5 Things That Educators Should Know About EdTech

The Information Era began some decades ago and is now changing the way we educate our children. The children of today are growing up in a world very different from the world in which their parents did. Communication has changed, and an enormous variety of information is now accessible to almost everybody at the click of a mouse or swipe of a finger. Old-fashioned classrooms equipped only with books and chalkboards are long gone. New teaching techniques such as Internet research, experience-based education, virtual learning, and online live assessments are being introduced to meet educational needs in the Information Era.

As we examine this sea of change in the way information is delivered, we’ll also take a look at the impact of these changes on veteran teachers. Other problematic factors include teachers with years of experience in the classic method of teaching; teachers who are not familiar with technology resources; and students and schools that don’t have access to technology hardware, software, or connectivity to the Internet. In this article, we will discuss the 5 things you should know about Edtech.

What should every educator know about technology? We are living in the midst of a tremendous upheaval in the fields of technology and communication. Advances in technology have influenced every aspect of modern life, and are having an enormous impact on education. Technology can promote student engagement, immerse students in real-world issues, enhance discussions and workshops, and facilitate formative assessment.

Students today are often “digital natives” who are very familiar with technology. However, there is a profound “digital divide” between students who have access to technology and students, mostly from lower socioeconomic backgrounds, who don’t have the same amount of access.

The new technological advances can be helpful, but there are some associated problems. Students may spend too much time using their devices, the Internet includes information that may be harmful as well as helpful, and teachers may become overly focused on technology to the detriment of information transfer.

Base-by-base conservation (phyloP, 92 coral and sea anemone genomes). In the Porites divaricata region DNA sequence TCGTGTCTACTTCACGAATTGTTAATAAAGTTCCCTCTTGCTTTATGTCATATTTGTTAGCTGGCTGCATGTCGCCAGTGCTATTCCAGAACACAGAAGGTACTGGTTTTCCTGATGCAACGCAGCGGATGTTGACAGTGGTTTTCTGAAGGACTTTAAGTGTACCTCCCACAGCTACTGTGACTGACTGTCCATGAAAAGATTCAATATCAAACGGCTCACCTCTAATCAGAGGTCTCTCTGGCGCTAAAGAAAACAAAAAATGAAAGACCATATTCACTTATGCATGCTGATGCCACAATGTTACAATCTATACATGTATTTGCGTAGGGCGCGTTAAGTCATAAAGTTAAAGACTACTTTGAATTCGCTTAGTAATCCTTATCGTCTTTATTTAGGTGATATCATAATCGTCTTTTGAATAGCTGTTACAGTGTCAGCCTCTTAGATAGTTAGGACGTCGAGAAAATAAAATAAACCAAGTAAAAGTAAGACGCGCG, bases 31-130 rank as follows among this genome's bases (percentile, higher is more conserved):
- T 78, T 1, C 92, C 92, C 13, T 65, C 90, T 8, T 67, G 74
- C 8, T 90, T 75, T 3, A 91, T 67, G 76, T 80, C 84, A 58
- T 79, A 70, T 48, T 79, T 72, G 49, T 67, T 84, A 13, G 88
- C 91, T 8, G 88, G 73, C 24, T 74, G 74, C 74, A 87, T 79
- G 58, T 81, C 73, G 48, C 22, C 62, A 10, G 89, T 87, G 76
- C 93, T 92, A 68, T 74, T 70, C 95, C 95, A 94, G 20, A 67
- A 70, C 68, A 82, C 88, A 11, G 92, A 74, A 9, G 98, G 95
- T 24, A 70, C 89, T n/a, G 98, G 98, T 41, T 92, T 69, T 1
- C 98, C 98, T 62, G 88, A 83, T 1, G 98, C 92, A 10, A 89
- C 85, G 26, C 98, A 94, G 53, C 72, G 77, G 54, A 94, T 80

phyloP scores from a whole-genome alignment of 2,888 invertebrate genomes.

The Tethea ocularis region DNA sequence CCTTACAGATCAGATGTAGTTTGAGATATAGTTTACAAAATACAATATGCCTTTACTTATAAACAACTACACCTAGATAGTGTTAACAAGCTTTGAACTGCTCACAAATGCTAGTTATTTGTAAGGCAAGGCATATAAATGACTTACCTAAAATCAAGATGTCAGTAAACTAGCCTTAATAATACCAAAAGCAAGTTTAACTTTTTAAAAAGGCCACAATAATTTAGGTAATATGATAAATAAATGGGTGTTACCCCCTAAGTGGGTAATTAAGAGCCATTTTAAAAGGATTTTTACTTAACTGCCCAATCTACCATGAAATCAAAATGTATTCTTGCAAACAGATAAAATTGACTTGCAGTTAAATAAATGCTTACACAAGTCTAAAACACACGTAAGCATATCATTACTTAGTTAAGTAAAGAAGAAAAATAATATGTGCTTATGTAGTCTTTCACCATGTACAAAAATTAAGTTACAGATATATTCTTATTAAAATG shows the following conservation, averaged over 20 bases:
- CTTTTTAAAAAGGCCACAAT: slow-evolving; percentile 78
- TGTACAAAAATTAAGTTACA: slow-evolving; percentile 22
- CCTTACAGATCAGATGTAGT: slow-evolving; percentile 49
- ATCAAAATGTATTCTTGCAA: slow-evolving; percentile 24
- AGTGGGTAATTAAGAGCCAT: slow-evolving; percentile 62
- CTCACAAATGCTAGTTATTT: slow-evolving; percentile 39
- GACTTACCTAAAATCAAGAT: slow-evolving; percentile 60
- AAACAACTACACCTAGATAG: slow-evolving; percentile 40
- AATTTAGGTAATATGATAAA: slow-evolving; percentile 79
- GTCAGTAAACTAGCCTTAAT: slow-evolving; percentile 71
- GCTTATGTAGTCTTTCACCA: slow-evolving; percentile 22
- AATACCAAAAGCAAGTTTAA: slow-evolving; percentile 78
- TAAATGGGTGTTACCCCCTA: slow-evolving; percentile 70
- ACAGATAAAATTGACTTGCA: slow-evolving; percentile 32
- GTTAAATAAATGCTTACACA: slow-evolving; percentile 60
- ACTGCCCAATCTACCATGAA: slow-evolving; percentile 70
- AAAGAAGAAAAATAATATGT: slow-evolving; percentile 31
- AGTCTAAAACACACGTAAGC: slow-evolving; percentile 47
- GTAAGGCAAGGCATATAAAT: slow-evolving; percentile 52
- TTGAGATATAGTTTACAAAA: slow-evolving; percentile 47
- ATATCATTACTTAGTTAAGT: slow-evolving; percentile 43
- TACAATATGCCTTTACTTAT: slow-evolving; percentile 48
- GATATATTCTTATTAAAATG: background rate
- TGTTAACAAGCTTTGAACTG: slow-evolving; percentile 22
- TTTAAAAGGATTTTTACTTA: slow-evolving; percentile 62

What resources can a teacher use to introduce technology into the classroom? The Internet offers a vast array of resources and access to information, but students should be tutored in proper research techniques to weed out unreliable sources.

Tools such as spreadsheets, word-processing programs, and desktop publishing are highly useful and should be incorporated into classrooms. For subjects such as mathematics, foreign language acquisition, social studies, and science, technology allows students to immerse themselves in the subject and access material not otherwise available.

Other technological tools can benefit teachers. These include software for time management, grade book programs, and test-generating software. Multimedia tools can be used in the classroom to impart information and keep interest levels high. For students with disabilities, technology offers a range of tools than can, for example, create Braille texts or assist with typing.

How has technology changed instructional practices? Social networking sites such as Facebook have allowed teachers to create groups to build communities and hold discussions. However, teachers must be aware of their “public” profile, and personal information that can be accessed online. Other opportunities for social interaction online include e-portfolio or assessment tools, which allow students to store their work in web-based portfolios, so teachers and students can have access to it. Technology is also influencing the professional development of educators, as online courses are becoming more prevalent.

What are the barriers to implementing technology into your classroom? Though the digital divide has been closing, a number of factors inhibit the implementation of technology in some schools. These include lack of funds, lack of training, slower access to the Internet, and lack of access to technology at home.

What does the future hold for technology in schools? Holography, or 3D imaging, will become a useful tool in some science classes. Virtual 3D immersion will allow students to “travel” to distant places. Bring Your Own Device initiatives are allowing students to bring devices into schools, and work with them to make use of the devices in the classroom. Natural User Interfaces such as Kinect allow physical movement to control devices, which is particularly useful for students with disabilities. Personal Learning Environments are mobile and often cloud-based, allowing students to learn wherever they are. Finally, the backpack filled with heavy books will probably be a thing of the past as texts move to tablets or e-readers that students can carry in their pockets.

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